|Count from the smallest number to the largest in a subtraction||Substitution|
|Reorder an addition||Simple directed number|
|Understand multiplication as repeated addition||Add a negative number|
|Understand division as the inverse of multiplication||Subtract a negative number|
|Equivalent calculations to make an addition easier||Read a number from a number line|
|12 hour clock||Round to significant figures|
|24 hour clock||Factors|
|How many minutes to/ past a time?||Multiples|
|Square numbers and square roots|
|Cube numbers and cube roots|
|Fraction of an amount|
|Percentage of an amount|
How often should students practise these topics to maximise retention over time?
There is research that answers this question and we were heavily indebted to the work of Robert Bjork and Doug Rohrer. For an introduction the main ideas, read: Forgetting is necessary for learning, desirable difficulties and the need to dissociate learning and performance.
Doug Rohrer has done a lot of work into researching the benefits of spacing practise in a maths context and also into the optimal spacing interval. See Doug’s publications and in particular, his paper, Cepeda, N. J., Vul, E., Rohrer, D., Wixted, J. T., & Pashler, H. (2008). Spacing effects in learning: A temporal ridgeline of optimal retention. Psychological Science, 11, 1095-1102.
From the discussed research we decided that topics in the Mental Strategies and Key Skills sections of the Numeracy Ninjas resources would be revisited on approximately a 3 week basis. You will see topics that appear in week 1 also appearing in weeks 4, 7, 10 etc. In the early weeks you should expect students to forget their learning over the 3 week interval; it requires a number of recall events before the learning will be retained over time. This is normal and don’t give up early on if progress gains are not immediate! Students need to be told this message too! “Rapid and sustained progress” is oxymoronic; sustained progress takes time to develop.
Numeracy Ninjas is the result of all this professional development we’ve done over the last few years. We’ve tried to turn these findings into a product that will ensure students develop sustained fluency in the right topics to make GCSE Maths concepts fully accessible to them.
We’ve built the principles of gamification into the product, see the work of Prof James Paul Gee, to make it engaging to students. We are indebted to the work of Matt Wright for all his graphic design. We do plan to develop online gamification of the product in the future.
Numeracy Ninjas is based around the main product, the free Ninja Skill Books. The ideas is that students complete 10 mental strategies questions, 10 timestables questions and 10 key skills questions in a 5 minute activity, regularly at the start of Key Stage 3 lessons. They mark their answers and efficient strategies for key questions are discussed by the teacher. They relate their attained Ninja Score to a colour Ninja Belt so they can ‘level up’ over time, aspiring to the coveted Black Belt!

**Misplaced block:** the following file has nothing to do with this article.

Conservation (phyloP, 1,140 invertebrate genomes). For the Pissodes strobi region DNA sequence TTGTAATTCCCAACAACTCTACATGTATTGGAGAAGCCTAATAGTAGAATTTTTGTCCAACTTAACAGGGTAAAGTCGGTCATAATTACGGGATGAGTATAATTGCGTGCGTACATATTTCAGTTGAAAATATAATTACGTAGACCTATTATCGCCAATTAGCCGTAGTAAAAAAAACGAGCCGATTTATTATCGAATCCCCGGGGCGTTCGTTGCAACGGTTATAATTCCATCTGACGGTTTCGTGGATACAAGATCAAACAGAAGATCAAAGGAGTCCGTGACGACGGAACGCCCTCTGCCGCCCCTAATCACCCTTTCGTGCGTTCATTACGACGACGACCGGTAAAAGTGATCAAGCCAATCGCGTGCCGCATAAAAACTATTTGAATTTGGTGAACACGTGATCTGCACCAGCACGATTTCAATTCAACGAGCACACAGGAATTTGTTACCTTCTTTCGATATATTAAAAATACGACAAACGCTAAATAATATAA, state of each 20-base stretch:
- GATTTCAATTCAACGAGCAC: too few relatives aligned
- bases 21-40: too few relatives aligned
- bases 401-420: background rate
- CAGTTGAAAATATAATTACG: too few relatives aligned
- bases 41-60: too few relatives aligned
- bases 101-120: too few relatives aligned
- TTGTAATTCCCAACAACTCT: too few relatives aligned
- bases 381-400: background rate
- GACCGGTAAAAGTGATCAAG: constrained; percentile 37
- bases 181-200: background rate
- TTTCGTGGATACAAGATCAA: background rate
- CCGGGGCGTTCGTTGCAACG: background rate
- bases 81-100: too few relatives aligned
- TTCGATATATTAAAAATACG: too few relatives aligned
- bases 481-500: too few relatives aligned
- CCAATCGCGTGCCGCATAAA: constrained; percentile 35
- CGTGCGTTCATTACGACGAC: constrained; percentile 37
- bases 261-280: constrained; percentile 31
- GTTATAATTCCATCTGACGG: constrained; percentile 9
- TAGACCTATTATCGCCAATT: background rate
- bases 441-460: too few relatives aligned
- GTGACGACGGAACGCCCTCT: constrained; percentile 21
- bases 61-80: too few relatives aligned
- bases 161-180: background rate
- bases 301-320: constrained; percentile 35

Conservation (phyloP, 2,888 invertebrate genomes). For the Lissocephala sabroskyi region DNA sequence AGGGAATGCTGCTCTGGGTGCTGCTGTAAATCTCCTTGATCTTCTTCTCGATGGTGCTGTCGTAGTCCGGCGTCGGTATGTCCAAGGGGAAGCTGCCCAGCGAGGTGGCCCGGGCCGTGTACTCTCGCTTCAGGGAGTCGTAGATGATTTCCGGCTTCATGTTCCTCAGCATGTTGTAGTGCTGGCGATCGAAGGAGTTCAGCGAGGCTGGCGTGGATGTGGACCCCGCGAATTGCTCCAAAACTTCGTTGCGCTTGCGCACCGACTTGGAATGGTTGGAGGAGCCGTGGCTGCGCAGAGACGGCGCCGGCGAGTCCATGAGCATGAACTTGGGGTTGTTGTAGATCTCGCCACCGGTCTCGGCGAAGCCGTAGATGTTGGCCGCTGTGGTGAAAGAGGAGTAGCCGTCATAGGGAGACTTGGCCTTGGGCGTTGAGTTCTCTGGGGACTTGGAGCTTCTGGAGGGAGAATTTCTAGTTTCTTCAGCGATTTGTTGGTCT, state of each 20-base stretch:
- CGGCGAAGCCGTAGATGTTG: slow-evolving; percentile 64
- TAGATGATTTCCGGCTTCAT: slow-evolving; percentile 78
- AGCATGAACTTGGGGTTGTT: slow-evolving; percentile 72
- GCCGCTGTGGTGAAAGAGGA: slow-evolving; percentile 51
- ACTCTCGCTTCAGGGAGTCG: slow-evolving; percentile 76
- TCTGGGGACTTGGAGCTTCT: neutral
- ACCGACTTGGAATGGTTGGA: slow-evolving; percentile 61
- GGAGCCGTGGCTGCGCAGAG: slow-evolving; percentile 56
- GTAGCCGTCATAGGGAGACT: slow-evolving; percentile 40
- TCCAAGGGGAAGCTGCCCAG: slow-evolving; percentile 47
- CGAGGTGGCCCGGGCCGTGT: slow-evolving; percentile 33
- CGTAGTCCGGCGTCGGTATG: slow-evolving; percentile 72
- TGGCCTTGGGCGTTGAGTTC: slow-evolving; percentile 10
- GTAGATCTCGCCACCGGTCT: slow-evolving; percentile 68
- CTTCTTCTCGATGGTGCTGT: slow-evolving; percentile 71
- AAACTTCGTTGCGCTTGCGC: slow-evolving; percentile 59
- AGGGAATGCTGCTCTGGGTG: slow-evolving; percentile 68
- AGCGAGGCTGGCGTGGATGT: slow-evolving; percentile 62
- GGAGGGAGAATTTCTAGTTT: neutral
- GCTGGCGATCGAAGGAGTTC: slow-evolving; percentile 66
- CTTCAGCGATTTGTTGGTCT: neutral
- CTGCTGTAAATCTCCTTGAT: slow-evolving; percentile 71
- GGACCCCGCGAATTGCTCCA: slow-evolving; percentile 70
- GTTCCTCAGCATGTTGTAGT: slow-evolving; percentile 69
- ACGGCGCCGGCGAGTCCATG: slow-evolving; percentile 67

Where is the differentiation? Through experience we have found that the Ninja Skill Book activities are suitable for nearly all students. We don’t like the idea of placing a glass ceiling on what the lower-attaining students can achieve and we’ve found that nearly all students can access the resources, achieve a belt and improve. It is of course up to your professional discretion as to whether you feel the resources are appropriate for your particular students.
Once per half term, the highest achieving and the most improved students in each class are awarded Grand Master status. There are free certificates you can download from the Promotional Materials section of the website and optional further prizes available for purchase from the Online Shop.
An additional suite of free resources for students who have extra maths intervention time, or for students who wish to practice individual skills is available, see our Ninja Skill Focus Worksheets.
There are lots of things we’d like to do to develop Numeracy Ninjas in the future. Your feedback is going to be very important in guiding us. If you decide to run Numeracy Ninjas in your school make sure you let us know how it goes and what we can do to improve if further via the Contact Us page. Make sure you sign up for our email updates so we can keep you in the loop as the project grows over time.